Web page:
John Summerfield (1798–1825) was a Methodist preacher born in England. He gained recognition for his eloquence and powerful preaching, and he became known for his revivalist activities in both England and the United States during the early 19th century.
Here are the highlights about John Summerfield:
Early Life and Conversion:
- Summerfield was born on January 31, 1798, in Preston, England.
- His father was a local preacher in the Wesleyan Methodist connection in England. He was educated in those religious principles, which governed his life, until around the age of 15 when he lost his direction.
- He experienced a religious conversion at the age of 16, and this marked the beginning of his journey as a Methodist preacher.
Trouble as a Teenager:
- John Summerfield faced financial challenges due to a neglect of business matters, resulting in monetary losses.
- His only interests were to hear speakers perform, leaving home for weeks at a time to no miss opportunities to hear eminent speakers. If he was not out listening to preachers he was locked in his room studying, only willing to study, unwilling to work.
- To address his financial difficulties, he resorted to endorsing paper acceptances for individuals he considered friends. This means he guaranteed or supported the financial obligations of others.
- As a consequence of his financial downfall, John Summerfield was incarcerated in the Marshalsea of Dublin, indicating a significant low point in his life. Being a part of a financial demise, Marshalsea was a debtor's prison.
- Despite his predicament, Summerfield, with his vast studying, assisted fellow inmates by drafting memorials for those seeking release under the provisions of the Insolvent Act.
- Once free, he began revisiting his faith and church services. Soon after he was a leader of a prayer association (around 1818).
These confusing times of John Summerfield were detailed on pages 37-41 in his biography: Memoirs of the Life and Ministry of the Rev. John Summerfield, A.M. By John Holland · 1830
"Marshalsea of Dublin," it refers to the Debtors' Prison in Dublin
Mission to the United States:
- In 1821, John Summerfield traveled to the United States to continue his ministry. He aimed to support the growing Methodist movement in America.
- After arriving in New York, John Summerfield made his first public appearance at the anniversary of the American Bible Society. This event marked the beginning of his public speaking engagements in the United States.
- His speech on that occasion was highly impactful and regarded as one of the most remarkable examples of platform eloquence. It left a lasting impression on the audience.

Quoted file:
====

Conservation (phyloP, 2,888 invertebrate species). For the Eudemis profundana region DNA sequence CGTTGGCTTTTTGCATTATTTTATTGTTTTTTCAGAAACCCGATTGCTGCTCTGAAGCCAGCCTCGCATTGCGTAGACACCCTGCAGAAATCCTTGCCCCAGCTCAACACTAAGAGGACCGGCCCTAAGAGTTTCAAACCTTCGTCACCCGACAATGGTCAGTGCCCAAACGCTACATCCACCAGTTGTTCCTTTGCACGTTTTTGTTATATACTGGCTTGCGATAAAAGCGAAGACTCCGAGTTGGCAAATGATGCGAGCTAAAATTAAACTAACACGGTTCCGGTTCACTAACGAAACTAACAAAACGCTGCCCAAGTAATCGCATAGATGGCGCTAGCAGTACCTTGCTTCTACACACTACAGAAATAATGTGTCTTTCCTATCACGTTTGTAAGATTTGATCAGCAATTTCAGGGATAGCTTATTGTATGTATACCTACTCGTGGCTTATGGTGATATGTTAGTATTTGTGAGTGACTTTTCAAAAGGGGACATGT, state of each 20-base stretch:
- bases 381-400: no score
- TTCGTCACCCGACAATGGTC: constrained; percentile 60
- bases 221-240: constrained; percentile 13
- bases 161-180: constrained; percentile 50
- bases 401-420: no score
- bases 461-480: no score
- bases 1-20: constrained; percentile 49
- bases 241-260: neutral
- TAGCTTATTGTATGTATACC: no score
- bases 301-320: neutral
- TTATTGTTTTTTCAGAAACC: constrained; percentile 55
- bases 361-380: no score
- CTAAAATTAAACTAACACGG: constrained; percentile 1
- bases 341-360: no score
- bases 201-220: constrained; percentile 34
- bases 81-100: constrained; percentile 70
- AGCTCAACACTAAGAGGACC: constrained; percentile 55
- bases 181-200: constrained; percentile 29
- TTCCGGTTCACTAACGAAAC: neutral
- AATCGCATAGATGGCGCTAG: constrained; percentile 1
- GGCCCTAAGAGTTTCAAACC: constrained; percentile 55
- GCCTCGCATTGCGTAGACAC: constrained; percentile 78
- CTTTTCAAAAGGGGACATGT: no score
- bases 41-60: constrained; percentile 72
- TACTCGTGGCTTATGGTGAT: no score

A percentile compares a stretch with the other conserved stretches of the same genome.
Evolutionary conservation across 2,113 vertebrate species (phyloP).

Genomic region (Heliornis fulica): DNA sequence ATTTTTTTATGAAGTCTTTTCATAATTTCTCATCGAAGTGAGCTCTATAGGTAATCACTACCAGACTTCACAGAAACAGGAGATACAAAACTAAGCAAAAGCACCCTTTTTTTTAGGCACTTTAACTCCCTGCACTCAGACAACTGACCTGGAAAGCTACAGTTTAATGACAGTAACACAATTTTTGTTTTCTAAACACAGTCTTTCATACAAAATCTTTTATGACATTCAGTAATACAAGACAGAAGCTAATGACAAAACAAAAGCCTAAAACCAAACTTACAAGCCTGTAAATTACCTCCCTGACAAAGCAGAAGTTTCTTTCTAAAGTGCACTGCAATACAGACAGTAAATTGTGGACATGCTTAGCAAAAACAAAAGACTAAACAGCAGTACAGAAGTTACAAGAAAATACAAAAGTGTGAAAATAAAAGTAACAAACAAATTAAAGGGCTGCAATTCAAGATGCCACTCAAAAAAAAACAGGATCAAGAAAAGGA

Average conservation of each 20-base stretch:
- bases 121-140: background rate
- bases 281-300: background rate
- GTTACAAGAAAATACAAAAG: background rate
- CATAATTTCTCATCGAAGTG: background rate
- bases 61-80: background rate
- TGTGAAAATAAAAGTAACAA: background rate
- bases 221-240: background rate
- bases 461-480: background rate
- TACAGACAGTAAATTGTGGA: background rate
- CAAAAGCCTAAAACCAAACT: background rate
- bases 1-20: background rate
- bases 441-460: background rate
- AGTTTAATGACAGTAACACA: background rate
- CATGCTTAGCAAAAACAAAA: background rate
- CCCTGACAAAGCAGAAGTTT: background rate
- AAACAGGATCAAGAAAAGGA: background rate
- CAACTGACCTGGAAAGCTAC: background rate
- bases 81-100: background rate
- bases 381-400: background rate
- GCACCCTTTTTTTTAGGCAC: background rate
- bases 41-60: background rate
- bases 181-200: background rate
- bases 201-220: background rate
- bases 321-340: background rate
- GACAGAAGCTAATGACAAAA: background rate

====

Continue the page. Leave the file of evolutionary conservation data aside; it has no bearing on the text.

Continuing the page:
- John Wesley, the founder of Methodism, had sent missionaries to the American colonies in the 18th century, and the movement continued to flourish. Summerfield likely saw an opportunity to contribute to this expanding Methodist community.
- During his time in the U.S., John Summerfield collaborated with prominent Methodist leaders of the era, including Bishop Francis Asbury and other circuit riders.
Impact in the U.S.:
- Summerfield's preaching had a significant impact in the U.S., contributing to the growth of Methodism during the Second Great Awakening.
- He was well-received in major cities, and his sermons attracted diverse audiences. The churches couldn't accommodate the large audiences eager to hear him speak.
- Summerfield, known for his powerful and charismatic preaching style, may have been drawn to the evangelical opportunities present in the U.S.
According to historical accounts found in "Sermons and Sketches of Sermons" by John Summerfield and Thomas Emerson Bond (1842), "Wherever Mr. Summerfield appeared, there was the same eagerness in all classes of people to hear him, and to see him and, everywhere, there was the same uniform admiration of the preacher's manner and of his sermons.".
Illness and Death:
- Unfortunately, John Summerfield's time in the U.S. was cut short by his declining health.
- He suffered from tuberculosis and passed away on March 13, 1825, at the young age of 27.
- Despite his relatively short life, John Summerfield left a lasting legacy in the Methodist movement, remembered for his fervent preaching and the impact he had on the spiritual awakening in both England and the United States.
- Many churches, towns, included Summerfield, NC, and Methodist men were named after John Summerfield for example as John Summerfield Engle who was born in the Methodist parsonage at Churchville, VA 1868.
His works & story is documented across three books which can still be found online to research: His biography was written by John Holland (New York, 1829) and another by William M. Willett (Philadelphia, 1857), and his Sermons and Sketches of Sermons were published (New York, 1842).
The Rev. Donald Goodson, pastor of Summerfield United Methodist Church, stands outside the Mariners Harbor house of worship. The congregation is celebrating its 165th anniversary. 2004 (Staten Island Advance)
The Summerfield United Methodist Church, 225 King Street, Port Chester, NY.
Summerfield Methodist Church located in Summerfield, Alabama.